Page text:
The men and women honored in Tom Brokaw's The Greatest Generation speak in this collection of letters from and about the Depression and World War II.
"Not for everyone"
Alcazar AudioWorks Presents A Children's Listening Library. This compilation includes nursery rhymes, fairy tales, animal stories, poetry and legends, something to enchant every young listener.
In early 1901, 15 years after Little Lord Fauntleroy and 10 years before The Secret Garden, Frances Hodgson Burnett wrote The Making of a Marchioness. She followed this short novel in the spring of the same year with the sequel, The Methods of Lady Walderhurst. The satisfying Cinderella quality of the first book which illustrated the harsh realism of Edwardian society, combines with the exciting melodramatic developments in the second book to create an intriguing story that continues to entertain us today.
"Not what I expected"
Through twenty-two connected short stories, Sherwood Anderson looks into the lives of the inhabitants of a small town in the American heartland. These psychological portraits of the sensitive and imaginative of Winesburg’s population are seen through the eyes of a young reporter-narrator, George Willard. Their stories are about loneliness and alienation, passion and virginity, wealth and poverty, thrift and profligacy, carelessness and abandon.
"Read it yourself"
A patchwork doll comes to life, and Dorothy, the Tin Woodsman, and a host of new characters have enchanting adventures in the land of Oz. After a doll made out of a patchwork quilt is brought to life by a magician, she must find a way to break a spell that has turned two victims into motionless statues. A boy, the Patchwork Girl, and Bungle the Glass Cat go on a mission to find the ingredients for a charm that will transform the people back to life.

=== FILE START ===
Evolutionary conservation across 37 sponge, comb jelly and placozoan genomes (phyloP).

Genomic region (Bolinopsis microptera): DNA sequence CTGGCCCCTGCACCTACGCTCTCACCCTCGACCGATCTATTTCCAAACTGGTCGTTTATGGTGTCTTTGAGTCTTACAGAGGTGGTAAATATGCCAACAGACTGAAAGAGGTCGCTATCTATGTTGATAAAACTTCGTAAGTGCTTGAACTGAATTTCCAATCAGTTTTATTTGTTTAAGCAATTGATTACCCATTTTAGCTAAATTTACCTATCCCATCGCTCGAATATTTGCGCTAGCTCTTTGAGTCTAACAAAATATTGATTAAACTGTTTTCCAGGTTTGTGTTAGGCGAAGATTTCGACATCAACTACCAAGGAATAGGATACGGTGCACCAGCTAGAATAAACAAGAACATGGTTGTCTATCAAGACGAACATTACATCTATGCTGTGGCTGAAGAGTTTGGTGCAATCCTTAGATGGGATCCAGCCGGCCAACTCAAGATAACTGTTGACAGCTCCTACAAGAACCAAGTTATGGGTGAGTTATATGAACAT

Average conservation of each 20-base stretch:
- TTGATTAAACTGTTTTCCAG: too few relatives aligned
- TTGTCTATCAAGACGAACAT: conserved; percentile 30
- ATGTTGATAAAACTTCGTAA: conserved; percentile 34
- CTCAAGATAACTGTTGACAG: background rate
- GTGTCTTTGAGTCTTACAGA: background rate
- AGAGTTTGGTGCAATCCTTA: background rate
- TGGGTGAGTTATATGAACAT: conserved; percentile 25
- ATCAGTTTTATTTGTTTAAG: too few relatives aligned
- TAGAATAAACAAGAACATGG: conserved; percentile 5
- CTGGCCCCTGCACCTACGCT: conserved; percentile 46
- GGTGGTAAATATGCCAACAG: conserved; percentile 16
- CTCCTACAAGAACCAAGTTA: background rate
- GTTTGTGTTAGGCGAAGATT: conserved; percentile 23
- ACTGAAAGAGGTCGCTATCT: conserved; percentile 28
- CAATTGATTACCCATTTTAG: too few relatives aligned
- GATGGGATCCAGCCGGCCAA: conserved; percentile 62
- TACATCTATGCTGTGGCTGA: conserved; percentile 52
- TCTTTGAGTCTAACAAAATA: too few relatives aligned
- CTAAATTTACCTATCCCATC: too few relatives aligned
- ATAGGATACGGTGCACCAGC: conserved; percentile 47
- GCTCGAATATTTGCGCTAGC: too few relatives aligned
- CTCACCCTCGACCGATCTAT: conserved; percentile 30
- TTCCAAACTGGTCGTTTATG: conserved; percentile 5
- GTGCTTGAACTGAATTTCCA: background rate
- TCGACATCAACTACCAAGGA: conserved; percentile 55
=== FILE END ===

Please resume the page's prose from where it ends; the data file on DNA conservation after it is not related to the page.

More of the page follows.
Originally broadcast nationwide in 1993, this meticulously researched five-part historical radio drama is being published to commemorate Benjamin Franklin's 300th birthday. It reveals the multifaceted, complex Franklin's little known adventures in London before the Revolution. For 15 years, he lived on Craven Street off the Thames, where he established a surrogate family, began his autobiography, and became America's most famous citizen.
Link Farris found Chum in a ditch by his farm with a badly broken leg. Link nursed the dog back to health and Chum became his inseparable companion, even to protecting him from robbers and helping him herd the farm animals. When Link realized how beautiful Chum was, he decided to show him in a dog show, and the mystery of Chum's real ownership came to light and the battle for him began.
Dick Heldar is well known for the drawings he sends home to the London papers from wars in exotic places like Sudan. When he returns to London, he attempts to make a career for himself as a serious artist and reencounters his childhood sweetheart, Maisie. Then he learns that a minor problem with his eyes is actually the onset of an incurable blindness, the result of a head injury during the war. As his vision fails, the light of everything around him - his life, hopes, and dreams - fails with it.
"Appalling and disgraceful"